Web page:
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Mercedes-Benz SLS AMG review (2009 onwards)
What - Mercedes-Benz SLS AMG
Where - California, USA
Date - November 2009
Price - c. £150,000
Available - Summer 2010
Key rivals - Ferrari 599 GTB Fiorano, Aston Martin DBS, Porsche 911 GT2, Audi R8 V10, Lamborghini Gallardo LP-560
A new Gullwing for a new age, the SLS is the first car developed totally in-house by Mercedes' performance division AMG
We like- Noise, novelty doors, ride, epic performance, exploitable handling, retro-modern styling, technology, user friendliness
We don't like- Sluggish gearbox, claustrophobic cabin, lacks charisma compared with rivals
55 years after the 300SL wowed the New York motorshow the Gullwing is back! Revealed to much hoopla at Frankfurt just a couple of months back the SLS has faced intense competition before even turning a wheel.
After all, this was the same show at which Ferrari threw the covers off its all-new 458 Italia, which we'll be driving next week. The SLS is going to need more than novelty doors to steal the limelight.
To be fair the SLS is aiming at a subtly different market. This is a slightly more mature, GT-oriented car, the front-mid engined configuration making it more of a rival for the Aston Martin DBS or Ferrari 599.
Potent rivals themselves. But the SLS has been developed entirely by Mercedes performance wing AMG, the first car developed from scratch by the tuning division and an entirely clean sheet design with no shared underpinnings with any production Mercedes.
The 6.2-litre V8 engine used by the SLS is a derivation of the familiar unit found in a host of AMGs. But it's been reworked with over 120 new components and now delivers a heroic 571hp.
That's enough to humble the 510hp Aston DBS though the Enzo-engined 599 still wins the horsepower top trumps with its 620hp. Still, the AMG engine is a tad more torquey and makes a fabulous noise.
For the first time on a Mercedes it drives through a double-clutch gearbox too, mounted in the rear of the car for improved weight distribution. The four-mode AMG Drive Unit modes from the SL63 and others is carried over.
Performance is mighty too, 0-62mph coming up in just 3.8 seconds with the Race Start function and the top speed limited to 197mph, perhaps to spare the blushes of the much more expensive SLR McLaren the SLS ostensibly replaces.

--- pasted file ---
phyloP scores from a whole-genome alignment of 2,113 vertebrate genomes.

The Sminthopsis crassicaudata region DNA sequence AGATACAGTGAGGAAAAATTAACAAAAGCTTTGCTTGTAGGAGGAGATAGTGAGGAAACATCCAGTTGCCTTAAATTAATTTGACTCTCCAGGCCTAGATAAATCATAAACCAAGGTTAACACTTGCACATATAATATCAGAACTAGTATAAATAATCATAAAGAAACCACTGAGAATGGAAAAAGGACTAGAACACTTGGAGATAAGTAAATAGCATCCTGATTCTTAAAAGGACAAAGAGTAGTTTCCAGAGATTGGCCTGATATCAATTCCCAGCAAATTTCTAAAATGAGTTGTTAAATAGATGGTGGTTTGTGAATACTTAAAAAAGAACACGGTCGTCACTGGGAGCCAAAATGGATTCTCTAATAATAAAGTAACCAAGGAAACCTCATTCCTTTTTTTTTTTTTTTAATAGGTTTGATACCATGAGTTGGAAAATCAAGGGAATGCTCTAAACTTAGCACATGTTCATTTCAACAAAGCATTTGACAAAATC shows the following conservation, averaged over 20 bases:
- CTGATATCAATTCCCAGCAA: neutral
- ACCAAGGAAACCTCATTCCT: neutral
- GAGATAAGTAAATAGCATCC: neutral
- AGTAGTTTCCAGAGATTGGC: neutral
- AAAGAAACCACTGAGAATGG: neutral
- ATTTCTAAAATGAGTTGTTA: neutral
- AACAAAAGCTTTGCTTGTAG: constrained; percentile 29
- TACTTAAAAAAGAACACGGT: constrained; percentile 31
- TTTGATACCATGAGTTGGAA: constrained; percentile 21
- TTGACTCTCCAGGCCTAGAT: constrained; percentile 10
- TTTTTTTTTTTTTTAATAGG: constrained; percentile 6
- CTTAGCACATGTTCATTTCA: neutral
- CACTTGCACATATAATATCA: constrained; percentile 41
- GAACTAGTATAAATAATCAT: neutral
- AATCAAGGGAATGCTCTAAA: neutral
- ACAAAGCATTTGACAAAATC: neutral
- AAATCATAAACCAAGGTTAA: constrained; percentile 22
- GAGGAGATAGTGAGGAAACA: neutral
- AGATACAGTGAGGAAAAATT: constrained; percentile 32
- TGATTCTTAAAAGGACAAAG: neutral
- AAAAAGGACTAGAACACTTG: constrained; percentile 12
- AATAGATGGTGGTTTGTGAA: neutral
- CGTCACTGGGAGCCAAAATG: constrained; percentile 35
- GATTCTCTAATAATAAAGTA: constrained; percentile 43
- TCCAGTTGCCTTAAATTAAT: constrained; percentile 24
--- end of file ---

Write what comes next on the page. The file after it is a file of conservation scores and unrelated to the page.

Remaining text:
Ride and handling
The AMG versions of the Mercedes SL use all manner of electronic trickery - including active roll control and variable damping - to disguise their two-tonne kerb weights. Successfully, it has to be said.
But the SLS is relatively light, thanks to bespoke aluminium space frame chassis. In fact, at 1,620kg it's lighter than the all-carbon SLR, aluminium Aston DBS and, indeed, Ferrari 599.
And this has a huge impact on the handling, the stiff, light chassis showing off a perfectly calibrated suspension set up that's both relatively plush and brilliantly composed even on the sharply cambered Californian roads of the launch event.
This simplicity means the natural balance of the SLS can be exploited to the full, the linear, beautifully weighted steering and centred weight distribution creating a brilliantly balanced, exploitable and predictable package.
The only slight let-down comes with the gearbox. It's certainly slick and fast shifting and there's clearly some very clever software engineering going on. But it never quite lets you take control.
Even in the supposedly hardcore manual mode upshifts are blunted and softened, detracting from the involvement. AMG says it's what its customers want but it screams of a missed opportunity to offer a genuinely different experience from the SL.
One of the main problems with the SLR was the fact its cabin never felt up to the quality you'd expect of a car costing over £300K. Clearly lessons have been learned and the SLS feels suitably high class.
There are familiar Mercedes parts here but the retro round vents and nifty 'jet thruster' gear selector are all beautifully made from machined aluminium. Headroom is limited though, the cabin pretty cosy.
Economy and safety
Stop sniggering, Mercedes is actually making bold claims for the efficiency of the SLS's engine. But, you cry, it's a 6.2-litre V8, how on earth can it even dream of being eco friendly?
Well, it's no Prius. But for an engine like this an official 21.4mpg is respectable, aided by various efficiency boosting measures like energy recuperation on a trailing throttle and 'intelligent' management of oil and cooling systems.
MSN Cars verdict
Most fast Mercs rely heavily on technology to disguise their bulk but by stripping back the weight and going back to basics AMG has been able to really show off its talents. And the result is spectacular.
Reviving an icon like the 300SL Gullwing is no small undertaking but the SLS does it with some style, even if it ultimately plays it a little bit safe. Still, that leaves some headroom for a more extreme Black Series version...
More images of the Mercedes-Benz SLS AMG from Bing
Compare rivals from Car Guide
Top 10: retro-supercars
In pictures: weird forgotten supercars
|Need to know|
|Engine - petrol||6.2 V8|
|Engine - diesel||N/A|
|Torque (lb ft)||479|
|Top speed (mph)||197 (limited)|
|Rating||Mercedes-Benz SLS AMG|
|Ride and handling||*****|
|MSN Cars verdict||*****|
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